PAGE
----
Closing the loop requires the responsible management and the safe use of all production inputs, such as chemicals, and the control of all production outputs and emissions, such as wastewater and – eventually – the product itself.
Esprit Detox Commitment
In December of 2012, we signed the Greenpeace Detox Commitment, starting our effort to phase out eleven groups of hazardous chemicals from our supply chain.
To achieve “zero discharge of hazardous chemicals by 2020”, we launched a major Detox program within our supply chain. The program is based on building awareness and knowledge among our wet processing suppliers about chemical and environmental management, process control and wastewater testing.
Greenpeace’s assessment of our performance, published in the most recent July 2018 Detox Catwalk report, highlights the positive progress we have made so far.
Our Buying and Sourcing teams play a very important role in achieving our targets, e.g. wastewater testing as well the social compliance performance of factories. Therefore, we have included targets in the bonus agreements with our people in procurement.
Our combined Restricted Substances List (RSL) and Manufacturing Restricted Substances List (MRSL) is binding for our suppliers. While the RSL focuses on the amount of restricted chemicals in the final Esprit product and its packaging, the MRSL focuses on hazardous chemicals that have to be phased out from chemical formulations used in production, including chemical restrictions and limits in the wastewater.
How we identify chemical risks
We continuously evaluate chemicals that are used for the fabrication of our products and screen existing and new applicable legislation, standards and norms on chemical restrictions in all sales and non-sales markets of Esprit. We take into account requirements of customers and NGOs as well as new insights of research institutes (hazardous screening methodology). Our membership in several collaborative industry and multi-stakeholder initiatives, such as the AFIRM and the German Partnership for Sustainable Textiles also help us to exchange with different stakeholders on priority risk areas.
Audit of wet process mills
Since July 2016, we assess the capacities of our Tier 2 wet-processing facilities. Processing steps, such as leather tanning, textile equipment, dyeing, finishing, printing or washing potentially have the biggest environmental impact as they involve the use of chemicals. In our assessments we cover environmental and chemical management as well as process control, which are essential to comply with our MRSL during production - and later on, with our RSL in the final product.
The Capacity assessments help us to understand the performance level of the suppliers in our supply chain and are the baseline for continuous improvements. Capacity building in these areas is essential, as the root cause of any non-compliance with Esprit’s chemical requirements in the final product is the chemical formulations that are used during production. Learn more about our capacity assessments and the findings within the last two years in our case study.
In the capacity assessments we find very different circumstances depending on the factory. Many factories are already very solid, but we still find problems. We have listed the most common ones below:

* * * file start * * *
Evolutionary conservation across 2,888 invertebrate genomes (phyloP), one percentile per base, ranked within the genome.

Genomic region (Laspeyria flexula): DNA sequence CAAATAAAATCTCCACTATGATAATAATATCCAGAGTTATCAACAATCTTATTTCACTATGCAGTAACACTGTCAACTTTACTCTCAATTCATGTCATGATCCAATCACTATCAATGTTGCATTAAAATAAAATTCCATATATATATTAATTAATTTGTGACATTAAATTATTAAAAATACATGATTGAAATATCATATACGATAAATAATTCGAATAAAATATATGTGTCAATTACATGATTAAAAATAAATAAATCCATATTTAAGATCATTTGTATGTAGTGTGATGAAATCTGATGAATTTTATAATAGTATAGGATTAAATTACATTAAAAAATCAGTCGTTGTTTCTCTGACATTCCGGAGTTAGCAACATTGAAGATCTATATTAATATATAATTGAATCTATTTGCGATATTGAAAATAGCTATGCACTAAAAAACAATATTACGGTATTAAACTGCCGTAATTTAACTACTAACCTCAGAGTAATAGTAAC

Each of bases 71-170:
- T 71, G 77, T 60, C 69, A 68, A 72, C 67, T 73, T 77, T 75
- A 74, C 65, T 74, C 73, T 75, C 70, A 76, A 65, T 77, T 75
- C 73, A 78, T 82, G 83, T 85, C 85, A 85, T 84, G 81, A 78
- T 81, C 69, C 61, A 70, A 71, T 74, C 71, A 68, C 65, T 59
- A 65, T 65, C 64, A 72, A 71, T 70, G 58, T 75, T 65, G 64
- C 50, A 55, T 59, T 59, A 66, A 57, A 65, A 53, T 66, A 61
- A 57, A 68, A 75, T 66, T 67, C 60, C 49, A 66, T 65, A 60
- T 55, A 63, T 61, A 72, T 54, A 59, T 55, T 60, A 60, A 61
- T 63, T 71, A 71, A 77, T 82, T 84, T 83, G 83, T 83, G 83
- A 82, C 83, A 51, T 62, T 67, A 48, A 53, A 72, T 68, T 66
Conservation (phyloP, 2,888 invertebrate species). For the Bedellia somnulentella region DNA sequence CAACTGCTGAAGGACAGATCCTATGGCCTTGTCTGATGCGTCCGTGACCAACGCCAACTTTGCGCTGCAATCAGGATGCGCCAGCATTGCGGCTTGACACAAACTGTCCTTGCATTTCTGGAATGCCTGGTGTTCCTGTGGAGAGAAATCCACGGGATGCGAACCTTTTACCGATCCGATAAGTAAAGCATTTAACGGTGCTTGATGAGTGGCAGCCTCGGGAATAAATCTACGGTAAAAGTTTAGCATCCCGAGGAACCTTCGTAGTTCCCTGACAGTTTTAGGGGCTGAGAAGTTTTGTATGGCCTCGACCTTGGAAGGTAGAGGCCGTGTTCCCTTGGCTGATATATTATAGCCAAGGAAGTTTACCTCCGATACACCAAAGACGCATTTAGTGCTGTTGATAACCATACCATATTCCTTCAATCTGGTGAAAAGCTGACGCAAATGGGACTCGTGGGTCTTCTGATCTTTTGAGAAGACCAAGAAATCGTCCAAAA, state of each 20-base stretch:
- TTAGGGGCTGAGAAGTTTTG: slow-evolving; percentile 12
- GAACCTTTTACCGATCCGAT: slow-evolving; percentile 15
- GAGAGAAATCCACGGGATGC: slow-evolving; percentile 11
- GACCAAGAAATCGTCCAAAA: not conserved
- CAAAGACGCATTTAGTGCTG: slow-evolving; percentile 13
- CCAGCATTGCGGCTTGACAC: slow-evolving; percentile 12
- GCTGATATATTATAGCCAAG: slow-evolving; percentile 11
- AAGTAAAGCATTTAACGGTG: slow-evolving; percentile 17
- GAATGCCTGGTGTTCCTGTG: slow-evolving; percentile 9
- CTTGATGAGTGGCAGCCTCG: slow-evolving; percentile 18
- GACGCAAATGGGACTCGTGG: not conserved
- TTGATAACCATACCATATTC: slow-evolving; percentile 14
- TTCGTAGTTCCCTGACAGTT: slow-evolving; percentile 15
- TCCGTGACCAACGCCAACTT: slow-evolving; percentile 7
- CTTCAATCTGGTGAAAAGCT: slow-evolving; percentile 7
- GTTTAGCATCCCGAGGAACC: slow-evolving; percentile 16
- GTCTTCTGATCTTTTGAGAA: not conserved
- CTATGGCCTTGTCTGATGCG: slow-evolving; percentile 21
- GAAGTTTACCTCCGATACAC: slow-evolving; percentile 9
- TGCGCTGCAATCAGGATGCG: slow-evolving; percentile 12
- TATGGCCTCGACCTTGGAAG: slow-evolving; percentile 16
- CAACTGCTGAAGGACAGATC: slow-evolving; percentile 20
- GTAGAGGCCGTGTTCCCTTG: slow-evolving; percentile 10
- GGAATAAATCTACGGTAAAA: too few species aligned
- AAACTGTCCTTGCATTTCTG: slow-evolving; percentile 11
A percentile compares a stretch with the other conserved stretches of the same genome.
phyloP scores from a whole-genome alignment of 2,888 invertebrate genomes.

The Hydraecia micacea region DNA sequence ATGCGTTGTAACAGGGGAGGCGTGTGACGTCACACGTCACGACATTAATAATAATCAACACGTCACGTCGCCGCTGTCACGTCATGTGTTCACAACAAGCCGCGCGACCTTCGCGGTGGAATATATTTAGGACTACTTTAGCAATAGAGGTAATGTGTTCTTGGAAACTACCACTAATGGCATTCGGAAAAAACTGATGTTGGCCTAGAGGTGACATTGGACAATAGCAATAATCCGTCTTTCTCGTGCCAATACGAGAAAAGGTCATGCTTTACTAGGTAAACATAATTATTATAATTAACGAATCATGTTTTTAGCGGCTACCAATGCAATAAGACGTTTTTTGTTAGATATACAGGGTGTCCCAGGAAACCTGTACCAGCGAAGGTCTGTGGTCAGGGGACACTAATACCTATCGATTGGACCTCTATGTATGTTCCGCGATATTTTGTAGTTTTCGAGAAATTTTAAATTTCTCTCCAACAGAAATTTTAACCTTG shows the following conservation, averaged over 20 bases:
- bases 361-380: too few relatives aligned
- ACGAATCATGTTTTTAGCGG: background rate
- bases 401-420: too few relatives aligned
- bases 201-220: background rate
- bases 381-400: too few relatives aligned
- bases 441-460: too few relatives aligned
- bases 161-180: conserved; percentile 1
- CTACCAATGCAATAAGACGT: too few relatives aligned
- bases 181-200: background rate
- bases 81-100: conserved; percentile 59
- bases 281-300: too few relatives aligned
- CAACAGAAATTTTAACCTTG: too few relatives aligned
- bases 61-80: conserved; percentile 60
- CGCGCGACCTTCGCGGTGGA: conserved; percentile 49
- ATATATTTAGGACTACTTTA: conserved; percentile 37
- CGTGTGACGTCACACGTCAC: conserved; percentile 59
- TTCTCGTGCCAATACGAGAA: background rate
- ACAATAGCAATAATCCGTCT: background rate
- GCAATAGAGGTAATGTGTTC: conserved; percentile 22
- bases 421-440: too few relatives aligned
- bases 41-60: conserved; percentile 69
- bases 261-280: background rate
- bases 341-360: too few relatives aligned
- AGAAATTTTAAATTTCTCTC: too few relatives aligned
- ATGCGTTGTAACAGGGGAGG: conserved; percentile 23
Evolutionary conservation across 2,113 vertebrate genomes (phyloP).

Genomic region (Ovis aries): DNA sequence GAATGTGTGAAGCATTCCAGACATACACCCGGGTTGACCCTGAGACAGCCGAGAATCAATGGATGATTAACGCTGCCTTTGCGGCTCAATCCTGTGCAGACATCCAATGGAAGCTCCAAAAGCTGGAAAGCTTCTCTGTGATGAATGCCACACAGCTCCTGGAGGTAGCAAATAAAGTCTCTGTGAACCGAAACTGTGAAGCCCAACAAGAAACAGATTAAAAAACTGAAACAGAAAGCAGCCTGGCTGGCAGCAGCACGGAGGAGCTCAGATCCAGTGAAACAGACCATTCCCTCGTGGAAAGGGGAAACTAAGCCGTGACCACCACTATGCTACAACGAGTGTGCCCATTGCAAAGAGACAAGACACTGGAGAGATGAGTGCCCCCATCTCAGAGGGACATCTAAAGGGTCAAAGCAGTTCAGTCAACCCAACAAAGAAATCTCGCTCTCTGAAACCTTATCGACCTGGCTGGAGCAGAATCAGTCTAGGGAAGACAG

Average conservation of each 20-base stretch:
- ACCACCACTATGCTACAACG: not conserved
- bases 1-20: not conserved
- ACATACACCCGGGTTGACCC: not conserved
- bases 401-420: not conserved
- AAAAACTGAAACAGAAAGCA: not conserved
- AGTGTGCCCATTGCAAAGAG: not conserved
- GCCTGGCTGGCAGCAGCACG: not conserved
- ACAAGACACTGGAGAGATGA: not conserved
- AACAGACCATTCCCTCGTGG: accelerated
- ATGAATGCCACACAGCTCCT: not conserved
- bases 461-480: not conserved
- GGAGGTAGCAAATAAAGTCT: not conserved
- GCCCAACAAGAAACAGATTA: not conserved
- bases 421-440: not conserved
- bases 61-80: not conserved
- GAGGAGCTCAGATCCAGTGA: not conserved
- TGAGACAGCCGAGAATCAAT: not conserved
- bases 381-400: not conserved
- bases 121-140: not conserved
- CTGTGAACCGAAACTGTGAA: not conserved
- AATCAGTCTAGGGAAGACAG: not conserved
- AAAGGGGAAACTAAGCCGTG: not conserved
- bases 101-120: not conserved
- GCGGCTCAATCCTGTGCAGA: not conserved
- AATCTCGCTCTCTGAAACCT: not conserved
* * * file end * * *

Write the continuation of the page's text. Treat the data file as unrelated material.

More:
- No environmental management policies and clear targets for reducing energy, water and waste
- Complete documentation of all necessary documents
- Clear rules to prevent unauthorized entry into chemical storage rooms
- No complete chemical inventory lists
- No systematic procurement of chemicals, such as missing screening and risk analysis
Our team helps factories resolve these issues by creating clear action plans that we follow up together with the responsible staff in the factory.
Case study: Elimination of PFC
Since December 2014, we have eliminated poly- and perfluorinated carbons (PFCs) from the manufacturing process of our water-repellent products. All water-repellent products are made without per-fluorinated chemicals (PFCs) since then.
In the textile industry, PFCs are used for producing water-repellent surfaces of garments. As they decompose very slowly, they are known for polluting the environment. Therefore, through intensive research and trials, we have succeeded to switch to safer alternatives.
You can read more about our research in our PFC substitution case study.
Case study: Prevention of Chromium VI formation during leather tanning
We are working on the introduction of chrome-free tanned leather. Tanning with chromium (III) is currently the most commonly used tanning process in the industry, accounting for around 85-90%. This is mainly due to the fact that chromium (III) can be optimally incorporated into the collagen structure of leather. However, if the tanning process is not carried out properly, chromium (III) may, in certain circumstances, give rise to chromium (VI). Chromium (VI) may cause allergic reactions and should not exceed certain limits. To minimize the risk of chromium (VI) formation, we have taken various measures. As the development of CrVI can be prevented if the tanning process is done correctly, we have developed special capacity assessments for leather tanneries and we provide guidelines for the prevention of chromium (VI) to our suppliers.